One of the biggest challenges for public health systems in Latin America and the Caribbean is the rise of chronic and non-communicable diseases such as diabetes and cancer. Overwhelmed by growing demand, public primary care units and hospitals are unable to provide timely diagnostic services such as blood tests and mammograms that would allow low-income patients to identify and treat their conditions.
The result is that it has become commonplace for these patients to seek medical care at emergency rooms in public hospitals after their condition has become life-threatening and expensive to treat. With support from the IDB, Salud Digna Para Todos (Health with Dignity for All), a Mexican non-profit organization, is showing how to break this vicious cycle by providing preventive care at affordable prices.
Founded in 2003, Salud Digna provides diagnostic services that are accessible to low-income Mexicans, enabling patients to seek early treatment, improve their chances of survival, and avoid costly medical interventions that could strain their personal finances as well as those of the public health system.
The organization offers laboratory tests, diagnostic tests, radiology screening, and optical exams. It charges only about a third of what other Mexican providers charge. According to a Harvard Business School case study, Salud Digna can apply such a small margin over the services provided in part because it has established partnerships with suppliers to get discounts on the prices of materials and equipment.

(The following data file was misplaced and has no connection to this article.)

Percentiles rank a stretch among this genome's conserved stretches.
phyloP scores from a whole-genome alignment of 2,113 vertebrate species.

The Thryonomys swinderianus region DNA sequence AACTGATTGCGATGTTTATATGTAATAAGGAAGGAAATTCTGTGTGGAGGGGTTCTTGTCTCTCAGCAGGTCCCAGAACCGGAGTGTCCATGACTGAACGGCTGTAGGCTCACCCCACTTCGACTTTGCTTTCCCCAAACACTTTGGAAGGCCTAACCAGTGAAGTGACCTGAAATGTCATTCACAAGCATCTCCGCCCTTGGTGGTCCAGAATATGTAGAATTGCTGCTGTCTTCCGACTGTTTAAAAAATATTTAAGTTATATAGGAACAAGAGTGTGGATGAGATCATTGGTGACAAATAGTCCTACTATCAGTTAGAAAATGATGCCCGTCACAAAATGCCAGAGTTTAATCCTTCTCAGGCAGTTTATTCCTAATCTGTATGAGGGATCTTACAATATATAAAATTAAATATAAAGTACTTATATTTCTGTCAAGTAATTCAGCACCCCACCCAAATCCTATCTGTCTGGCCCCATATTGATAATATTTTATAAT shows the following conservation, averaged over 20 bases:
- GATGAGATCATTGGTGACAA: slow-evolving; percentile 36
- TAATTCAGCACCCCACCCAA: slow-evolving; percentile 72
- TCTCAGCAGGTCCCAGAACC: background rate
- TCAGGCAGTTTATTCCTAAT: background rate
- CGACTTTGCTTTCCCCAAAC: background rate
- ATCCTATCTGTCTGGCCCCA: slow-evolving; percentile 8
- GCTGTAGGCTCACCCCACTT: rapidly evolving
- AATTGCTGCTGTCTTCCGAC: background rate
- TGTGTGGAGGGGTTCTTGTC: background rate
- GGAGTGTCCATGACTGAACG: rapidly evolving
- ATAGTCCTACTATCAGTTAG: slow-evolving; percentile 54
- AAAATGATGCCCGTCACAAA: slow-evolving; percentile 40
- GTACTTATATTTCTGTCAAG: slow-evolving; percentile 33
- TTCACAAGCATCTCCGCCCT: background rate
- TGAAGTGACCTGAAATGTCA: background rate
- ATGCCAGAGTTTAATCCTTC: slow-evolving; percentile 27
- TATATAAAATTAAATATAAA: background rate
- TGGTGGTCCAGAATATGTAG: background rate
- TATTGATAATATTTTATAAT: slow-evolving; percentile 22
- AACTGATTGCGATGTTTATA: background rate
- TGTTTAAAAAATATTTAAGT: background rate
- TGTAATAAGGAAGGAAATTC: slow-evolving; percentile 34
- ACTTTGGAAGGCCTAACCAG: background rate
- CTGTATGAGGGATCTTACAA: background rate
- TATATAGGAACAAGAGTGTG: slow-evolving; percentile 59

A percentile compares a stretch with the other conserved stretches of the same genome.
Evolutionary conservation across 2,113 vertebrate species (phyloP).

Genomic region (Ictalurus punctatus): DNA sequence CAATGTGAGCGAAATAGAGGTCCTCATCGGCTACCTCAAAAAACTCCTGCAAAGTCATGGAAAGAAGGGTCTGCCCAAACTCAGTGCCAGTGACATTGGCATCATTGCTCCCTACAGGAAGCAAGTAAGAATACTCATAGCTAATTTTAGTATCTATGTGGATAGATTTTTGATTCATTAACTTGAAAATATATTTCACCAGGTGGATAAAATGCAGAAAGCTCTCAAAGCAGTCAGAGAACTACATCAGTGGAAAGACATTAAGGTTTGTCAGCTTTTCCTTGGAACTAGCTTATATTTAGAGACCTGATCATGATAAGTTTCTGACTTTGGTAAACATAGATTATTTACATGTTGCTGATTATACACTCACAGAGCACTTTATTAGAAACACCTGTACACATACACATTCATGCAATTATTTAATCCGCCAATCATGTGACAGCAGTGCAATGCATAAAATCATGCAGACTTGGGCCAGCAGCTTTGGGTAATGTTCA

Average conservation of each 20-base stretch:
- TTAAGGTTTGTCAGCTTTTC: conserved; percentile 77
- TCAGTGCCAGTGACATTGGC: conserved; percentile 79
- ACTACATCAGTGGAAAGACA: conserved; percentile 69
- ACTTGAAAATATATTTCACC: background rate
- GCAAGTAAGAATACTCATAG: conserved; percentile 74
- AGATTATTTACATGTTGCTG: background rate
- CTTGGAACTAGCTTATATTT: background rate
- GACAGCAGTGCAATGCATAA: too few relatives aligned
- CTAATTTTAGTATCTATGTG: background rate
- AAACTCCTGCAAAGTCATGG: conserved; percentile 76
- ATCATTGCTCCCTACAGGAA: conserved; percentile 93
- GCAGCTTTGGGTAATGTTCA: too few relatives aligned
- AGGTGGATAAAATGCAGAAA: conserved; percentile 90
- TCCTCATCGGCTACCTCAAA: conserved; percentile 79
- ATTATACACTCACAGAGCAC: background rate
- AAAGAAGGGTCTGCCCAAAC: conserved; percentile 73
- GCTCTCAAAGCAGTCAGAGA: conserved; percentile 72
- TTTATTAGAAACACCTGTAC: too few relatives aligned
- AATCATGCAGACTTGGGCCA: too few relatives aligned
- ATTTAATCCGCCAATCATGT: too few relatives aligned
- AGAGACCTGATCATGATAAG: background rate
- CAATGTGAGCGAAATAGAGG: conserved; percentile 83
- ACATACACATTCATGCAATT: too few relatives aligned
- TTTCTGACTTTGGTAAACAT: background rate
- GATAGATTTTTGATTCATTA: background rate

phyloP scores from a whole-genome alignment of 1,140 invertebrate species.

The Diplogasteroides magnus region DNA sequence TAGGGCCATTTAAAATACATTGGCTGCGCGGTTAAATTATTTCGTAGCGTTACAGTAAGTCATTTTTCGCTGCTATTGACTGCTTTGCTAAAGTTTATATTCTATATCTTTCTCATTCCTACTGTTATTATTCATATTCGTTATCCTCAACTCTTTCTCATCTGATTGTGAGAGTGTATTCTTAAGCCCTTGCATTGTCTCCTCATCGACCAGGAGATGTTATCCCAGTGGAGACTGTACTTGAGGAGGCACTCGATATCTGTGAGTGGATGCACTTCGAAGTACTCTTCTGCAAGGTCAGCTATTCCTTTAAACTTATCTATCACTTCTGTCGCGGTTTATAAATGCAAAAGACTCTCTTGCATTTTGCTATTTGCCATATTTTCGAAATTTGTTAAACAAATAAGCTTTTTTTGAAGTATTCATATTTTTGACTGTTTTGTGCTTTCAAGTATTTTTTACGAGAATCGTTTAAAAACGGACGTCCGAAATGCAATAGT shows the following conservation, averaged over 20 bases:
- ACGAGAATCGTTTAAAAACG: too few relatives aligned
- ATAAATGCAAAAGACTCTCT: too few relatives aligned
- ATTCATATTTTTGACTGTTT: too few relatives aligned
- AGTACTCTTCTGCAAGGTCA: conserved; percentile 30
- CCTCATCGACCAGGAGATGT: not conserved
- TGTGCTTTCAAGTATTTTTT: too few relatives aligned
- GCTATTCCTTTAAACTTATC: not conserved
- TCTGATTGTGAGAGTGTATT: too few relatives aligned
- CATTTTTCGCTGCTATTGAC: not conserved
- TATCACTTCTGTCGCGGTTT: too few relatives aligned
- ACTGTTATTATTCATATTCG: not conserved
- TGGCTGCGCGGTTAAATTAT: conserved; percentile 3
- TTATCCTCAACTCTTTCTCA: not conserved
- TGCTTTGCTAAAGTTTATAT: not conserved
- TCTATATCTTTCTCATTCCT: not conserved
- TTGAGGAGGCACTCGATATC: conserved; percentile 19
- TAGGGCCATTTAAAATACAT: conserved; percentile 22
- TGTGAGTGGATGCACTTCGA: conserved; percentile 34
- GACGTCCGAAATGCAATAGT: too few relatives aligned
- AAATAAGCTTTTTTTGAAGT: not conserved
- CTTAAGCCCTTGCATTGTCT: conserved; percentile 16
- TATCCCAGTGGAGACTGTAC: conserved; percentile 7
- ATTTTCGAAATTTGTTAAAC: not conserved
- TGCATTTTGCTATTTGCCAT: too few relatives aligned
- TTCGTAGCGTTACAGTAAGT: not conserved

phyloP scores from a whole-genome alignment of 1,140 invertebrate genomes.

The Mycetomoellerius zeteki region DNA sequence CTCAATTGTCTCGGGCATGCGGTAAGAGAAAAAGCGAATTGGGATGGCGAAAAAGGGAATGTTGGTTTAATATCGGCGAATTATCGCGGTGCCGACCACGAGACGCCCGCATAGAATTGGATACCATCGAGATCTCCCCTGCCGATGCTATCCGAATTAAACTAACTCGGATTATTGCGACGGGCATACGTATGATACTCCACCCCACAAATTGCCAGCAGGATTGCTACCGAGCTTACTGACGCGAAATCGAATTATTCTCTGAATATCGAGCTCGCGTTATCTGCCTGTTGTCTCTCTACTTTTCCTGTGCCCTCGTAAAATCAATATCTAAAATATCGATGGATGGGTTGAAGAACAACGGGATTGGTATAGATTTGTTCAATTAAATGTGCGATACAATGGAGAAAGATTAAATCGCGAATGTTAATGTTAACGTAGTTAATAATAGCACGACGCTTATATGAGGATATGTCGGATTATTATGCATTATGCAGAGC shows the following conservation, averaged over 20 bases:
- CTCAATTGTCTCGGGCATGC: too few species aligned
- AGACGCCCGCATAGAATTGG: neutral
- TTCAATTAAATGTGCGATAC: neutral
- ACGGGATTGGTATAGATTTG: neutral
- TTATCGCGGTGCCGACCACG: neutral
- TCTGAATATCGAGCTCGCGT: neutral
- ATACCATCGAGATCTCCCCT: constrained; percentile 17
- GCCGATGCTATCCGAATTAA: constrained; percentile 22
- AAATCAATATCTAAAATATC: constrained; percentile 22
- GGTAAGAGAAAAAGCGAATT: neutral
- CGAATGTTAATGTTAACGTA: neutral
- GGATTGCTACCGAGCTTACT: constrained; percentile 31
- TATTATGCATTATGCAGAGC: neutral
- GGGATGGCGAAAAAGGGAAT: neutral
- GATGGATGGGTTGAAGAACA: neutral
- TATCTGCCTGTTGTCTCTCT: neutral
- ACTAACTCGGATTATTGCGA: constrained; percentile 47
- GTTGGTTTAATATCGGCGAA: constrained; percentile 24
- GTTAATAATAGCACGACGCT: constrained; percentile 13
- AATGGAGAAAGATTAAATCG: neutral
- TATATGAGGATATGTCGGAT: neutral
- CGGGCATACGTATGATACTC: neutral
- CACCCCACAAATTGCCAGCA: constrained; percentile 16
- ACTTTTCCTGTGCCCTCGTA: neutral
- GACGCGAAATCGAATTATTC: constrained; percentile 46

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Sophisticated Scheduling System Saves time and Improves Care
The organization has developed a sophisticated scheduling system that enables it to see patients with shorter waiting times than those at social security or public healthcare facilities. It has also adopted a cross-selling strategy by offering patients health packages. This allows Salud Digna to provide services cheaply while also improving the quality of services for patients. For example, one of the most popular packages designed for women includes bone densitometry, mammograms, breast ultrasounds, and pap smear tests.
Today, Salud Digna operates 17 diagnostic clinics in five states in Mexico and receives diagnostic referrals from the social security and public healthcare systems. In 2011, more than 1 million Mexicans directly benefited from more than 2 million diagnostic services provided at Salud Digna clinics.
The IDB loan will help finance the opening of 38 new diagnostic clinics over the next five years, tripling the organization’s current network. In addition, technical assistance provided to Salud Digna through the Korean Fund for Poverty Reduction will enable it to better assess demand, target the location of its new clinics, and adopt measures to improve service delivery and cost-effectiveness as it scales up its operations.
The IDB-financed project is expected to benefit an average of 2.5 million patients a year by helping Salud Digna provide affordable and timely health diagnostic studies. Many of those beneficiaries may otherwise have ended up in an emergency room when it was too late to prevent or treat their illness.
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